Retail Detail

April 17, 2006: 11:32 am: Retail Detail

The second verse is apparently NOT the same as the first.

After years of ignoring public relations and the media (and, to their credit, growing like crazy), Wal-Mart changed directions last year. Tired of being on the short end of every comparison with media-friendly Target, the Arkansas retail giant hosted a “get-to-know-us” camp at headquarters last year.

The media that did get that access treated it with a healthy dose of skepticism, and Wal-Mart came away no worse than it was going in.

This time around, the “PR for the PR machine” is already spinning a new line — that reporters will drive the sessions. Wal-Mart is pledging to spend more time “listening” to find out what journalists want and need, and a better way of delivering it.

Expect to see some coverage of the Wal-Mart detractors, who have built a healthy cottage industry of their own. And expect Wal-Mart to get better at this PR thing as it goes. Baby steps, baby.

September 17, 2005: 1:50 pm: Retail Detail

And it’s not mine.

It’s Wal-Mart.

I’ve told you the “Beast from Bentonville” wasn’t going to sit back and take the licks any longer.

Of course, it’s not hard to look good when compared to FEMA.

May 18, 2005: 11:15 pm: Retail Detail

As a rule, I don’t generally try to rip off other people’s blogs, but B.L. Ochman’s “What’s Next Blog” has a great cautionary tale about getting too cute with your decorations.

Let’s just say that if you’re a major retailer trying to score major publicity at a media opportunity that you are in full control of… and that event involves dressing up the venue with a bunch of toilets… you really ought to let people know they aren’t hooked up to anything.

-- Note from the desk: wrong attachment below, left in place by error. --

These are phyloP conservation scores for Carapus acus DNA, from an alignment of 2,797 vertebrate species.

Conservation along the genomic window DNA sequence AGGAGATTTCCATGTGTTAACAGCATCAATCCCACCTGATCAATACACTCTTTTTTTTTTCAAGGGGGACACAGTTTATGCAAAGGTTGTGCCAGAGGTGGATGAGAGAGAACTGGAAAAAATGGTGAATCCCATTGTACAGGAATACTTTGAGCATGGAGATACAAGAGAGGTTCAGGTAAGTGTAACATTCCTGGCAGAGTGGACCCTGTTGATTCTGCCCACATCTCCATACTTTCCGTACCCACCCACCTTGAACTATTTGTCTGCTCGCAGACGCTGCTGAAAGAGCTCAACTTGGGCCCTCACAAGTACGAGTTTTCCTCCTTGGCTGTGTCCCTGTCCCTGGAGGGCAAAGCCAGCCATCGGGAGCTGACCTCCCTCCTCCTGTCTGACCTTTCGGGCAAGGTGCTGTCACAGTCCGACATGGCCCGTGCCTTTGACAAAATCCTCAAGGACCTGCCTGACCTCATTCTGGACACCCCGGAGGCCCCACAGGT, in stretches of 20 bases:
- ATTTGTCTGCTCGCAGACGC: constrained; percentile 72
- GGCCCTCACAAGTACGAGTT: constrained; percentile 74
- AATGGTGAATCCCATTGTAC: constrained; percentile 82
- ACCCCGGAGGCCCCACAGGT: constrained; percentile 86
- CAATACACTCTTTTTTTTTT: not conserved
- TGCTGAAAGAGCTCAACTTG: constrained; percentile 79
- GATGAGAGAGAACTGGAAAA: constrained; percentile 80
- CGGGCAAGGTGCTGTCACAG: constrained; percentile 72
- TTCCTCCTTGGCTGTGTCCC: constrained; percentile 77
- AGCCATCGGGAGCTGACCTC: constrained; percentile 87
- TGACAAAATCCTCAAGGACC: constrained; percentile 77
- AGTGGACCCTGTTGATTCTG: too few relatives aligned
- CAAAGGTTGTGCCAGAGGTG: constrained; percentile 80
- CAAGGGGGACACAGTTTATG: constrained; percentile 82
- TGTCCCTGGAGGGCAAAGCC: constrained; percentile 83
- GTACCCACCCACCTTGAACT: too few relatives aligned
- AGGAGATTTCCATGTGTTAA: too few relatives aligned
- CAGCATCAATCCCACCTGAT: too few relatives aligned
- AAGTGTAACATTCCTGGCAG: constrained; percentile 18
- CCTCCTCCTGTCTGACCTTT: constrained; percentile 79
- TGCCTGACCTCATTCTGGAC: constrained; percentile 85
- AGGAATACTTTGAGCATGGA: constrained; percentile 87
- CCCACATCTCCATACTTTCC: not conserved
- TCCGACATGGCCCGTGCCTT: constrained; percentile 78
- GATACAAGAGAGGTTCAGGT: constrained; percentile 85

“We have had people use this nonfunctional bathroom all night, which does not even have any plumbing,” lamented Samuel Coplan, who helped install the display in the pre-fab rooms set up to showcase Target’s home furnishings. “Some poor [people] will just clean it up in the morning.”

April 20, 2005: 4:25 pm: Retail Detail

We’ve documented the ins and outs of Wal-Mart’s shift in public relations strategy.
(That is, a shift from nothing to something.)

Since PR and marketing tend to be bigger losers when the economy and budgets tighten, we now have a classic laboratory case for just how much ‘media savvy’ is truly worth.

MSN Money asks the question, Can Wal-Mart’s PR campaign save its stock?

Also — with Wal-Mart now answering the challenge of its critics, will some of the heat transfer to other retailers?

CNN/Money looks at what could be the end of the free ride for Target.

April 5, 2005: 5:32 pm: Retail Detail

When you’re as big as Wal-Mart, and you’ve been this silent for so long, the fact that you are talking is enough to make news.

The mega-mega-retailer is hosting a two-day media blitz in Bentonville, no doubt to start bending editorial ears to their spin on various issues.

For the longest time, Wal-Mart was able to enjoy the 8,000-pound gorilla position, and didn’t have to address critics. The corporate growth curve was still sharp and steep, and if it ain’t broke…

…we’ll know in the next few days about how well Wal-Mart’s spin legions are able to handle the pre-emptive counterstrikes. Labor organizations are feeding the media frenzy in the final hours, hoping to shape the debate.

This can be an effective tactic, when you know a competitor or adversary is on the brink of unveiling a new effort or campaign. At the very least, it projects your position as that of equal footing, and gives you at least a chance to frame the issues from your perspective.

Given the number of contentious issues that has hounded Wal-Mart in recent years (lawsuits over gender equity and the use of illegal aliens, predatory pricing practices, contracting out of the US…) this is probably a wise move. Any extra time Wal-Mart spends dealing with “labor-prepped” media will likely translate into extra ink. Even if the issue winds up being a wash, you’re still getting free publicity for your cause, and even re-energizing your own base.

What you do give up, though, is the chance to get the last word. Wal-Mart will likely counter with a series of talking points, and given the fact they’ve had years to work on them, they’ll probably be pretty good ones. That’s a trade-off you have to consider when you time your releases and points to meet the other guy’s calendar.